WASHINGTON—The United States has quietly increased its back-channel diplomatic contacts with Iran in recent months, a sign that those who favor engagement with Tehran have strengthened their hand in the Bush administration, according to U.S. officials.
Using Switzerland as an intermediary, American and Iranian officials have exchanged diplomatic messages on a variety of nuts-and-bolts subjects, including the fate of a U.S. citizen missing in Iran, the future of five Iranian operatives whom American forces seized in Iraq, and old financial and property disputes.
The contacts amount to a shift for the White House, which rebuffed an Iranian offer of wide-ranging talks on Iran's nuclear program, Middle East peace and direct relations after the March 2003 U.S.-led invasion of Iraq. Instead of engaging Iran, the White House largely shut down the Swiss channel, which both countries use in the absence of formal diplomatic relations.
"There's no doubt there's more willingness to talk now than there was a few years ago," one State Department official said.
U.S. officials, who discussed the sensitive issue only on the condition of anonymity, cautioned that it doesn't amount to a secret dialogue over the biggest American-Iranian dispute: Iran's uranium-enrichment program, which U.S. officials say is intended to develop a nuclear weapon.
And it's unclear whether the change in the American approach is a long-term shift or a tactic to persuade Iran to attend a regional meeting next week about Iraq's future.
Secretary of State Condoleezza Rice is due to travel to the Egyptian Red Sea resort of Sharm el-Sheik for the meeting of Iraq's neighbors and has urged Iran to send an envoy. It would be a "missed opportunity" for Iran if it didn't show up, she told the Financial Times this week.
Iran has threatened to boycott the session unless the United States releases the five Iranians seized in the northern Iraqi city of Irbil in January. The U.S. military says the five are members of Iran's paramilitary Quds force who were arming factions to fight each other; Iran says they're diplomats. While some State Department officials favor releasing the Iranians, the White House has decided not to do so, at least for now.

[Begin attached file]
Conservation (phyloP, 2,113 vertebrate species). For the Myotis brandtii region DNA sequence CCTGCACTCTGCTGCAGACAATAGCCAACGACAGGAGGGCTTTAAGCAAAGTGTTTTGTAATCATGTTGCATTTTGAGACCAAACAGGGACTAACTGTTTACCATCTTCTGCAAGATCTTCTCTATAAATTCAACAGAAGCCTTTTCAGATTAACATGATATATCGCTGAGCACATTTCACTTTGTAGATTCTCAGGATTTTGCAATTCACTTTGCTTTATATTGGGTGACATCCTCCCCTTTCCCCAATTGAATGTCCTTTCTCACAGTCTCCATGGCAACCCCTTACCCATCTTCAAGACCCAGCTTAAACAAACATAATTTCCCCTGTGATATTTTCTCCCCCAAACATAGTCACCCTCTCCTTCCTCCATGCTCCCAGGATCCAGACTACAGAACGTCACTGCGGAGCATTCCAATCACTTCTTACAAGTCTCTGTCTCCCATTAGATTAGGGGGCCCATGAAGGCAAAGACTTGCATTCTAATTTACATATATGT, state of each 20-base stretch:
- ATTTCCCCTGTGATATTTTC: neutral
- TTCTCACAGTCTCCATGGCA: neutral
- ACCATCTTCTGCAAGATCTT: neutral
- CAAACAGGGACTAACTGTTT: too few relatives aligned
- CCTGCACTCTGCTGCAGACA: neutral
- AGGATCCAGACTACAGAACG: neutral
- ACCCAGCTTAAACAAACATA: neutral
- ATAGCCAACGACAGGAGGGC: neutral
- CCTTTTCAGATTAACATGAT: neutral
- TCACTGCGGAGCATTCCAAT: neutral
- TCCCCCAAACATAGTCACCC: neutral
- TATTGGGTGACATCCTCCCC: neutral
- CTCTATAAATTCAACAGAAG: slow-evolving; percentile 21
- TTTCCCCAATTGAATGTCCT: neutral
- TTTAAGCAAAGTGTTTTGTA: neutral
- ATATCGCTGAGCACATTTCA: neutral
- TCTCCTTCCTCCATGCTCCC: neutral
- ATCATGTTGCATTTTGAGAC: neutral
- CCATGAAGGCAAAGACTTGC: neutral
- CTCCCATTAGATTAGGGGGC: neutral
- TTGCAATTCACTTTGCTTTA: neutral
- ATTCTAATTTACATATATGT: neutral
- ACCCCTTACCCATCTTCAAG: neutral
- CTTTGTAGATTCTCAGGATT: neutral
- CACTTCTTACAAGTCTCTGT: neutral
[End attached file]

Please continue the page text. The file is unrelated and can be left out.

In another example of U.S. outreach, Washington has enlisted Iraqi Foreign Minister Hoshyar Zebari, who has close ties with Iran, to try to convince the Iranians to attend the meeting. Zebari, who's about to travel to Tehran, said in a telephone interview that the United States recognized that, for the violence in Iraq to decline, Iran must be included in the discussions.
"This has nothing to do with the (nuclear) threat," Zebari said. Washington is "doing everything they can to get them to participate."
The U.S. government also has asked Iran repeatedly, via the Swiss, for information about former FBI agent Robert Levinson, who went missing on the Iranian resort island of Kish.
The State Department on Tuesday publicly questioned Iran's claim not to know anything about Levinson's whereabouts. "I would find it surprising, given the nature of the Iranian security apparatus, if they don't have some idea about the comings and goings of foreigners on Kish Island," spokesman Sean McCormack said.
The shift in approaches toward Iran began shortly after the November midterm elections, in which voters rejected Bush's Iraq war policies and handed control of Congress to Democrats.
Before ramping up its diplomacy, the Bush administration took a series of military and diplomatic steps to win more leverage against Iran, which under President Mahmoud Ahmadinejad has pursued newly assertive polices in Iraq, Lebanon and elsewhere.
Those steps included sending another American aircraft-carrier strike group to the Persian Gulf, dispatching Patriot missile defenses to Arab allies, arresting the five Iranians and accusing Iran of arming factions in Iraq.
Some Democratic lawmakers and European diplomats had voiced alarm that Bush was contemplating airstrikes on Iran's nuclear facilities, a policy that Vice President Dick Cheney and his allies are said to favor. But that doesn't appear to be the dominant view in the administration right now.
After the U.S. failures in Iraq, "There is a feeling that we can't get Iran wrong," a second State Department official said.
(c) 2007, McClatchy-Tribune Information Services.
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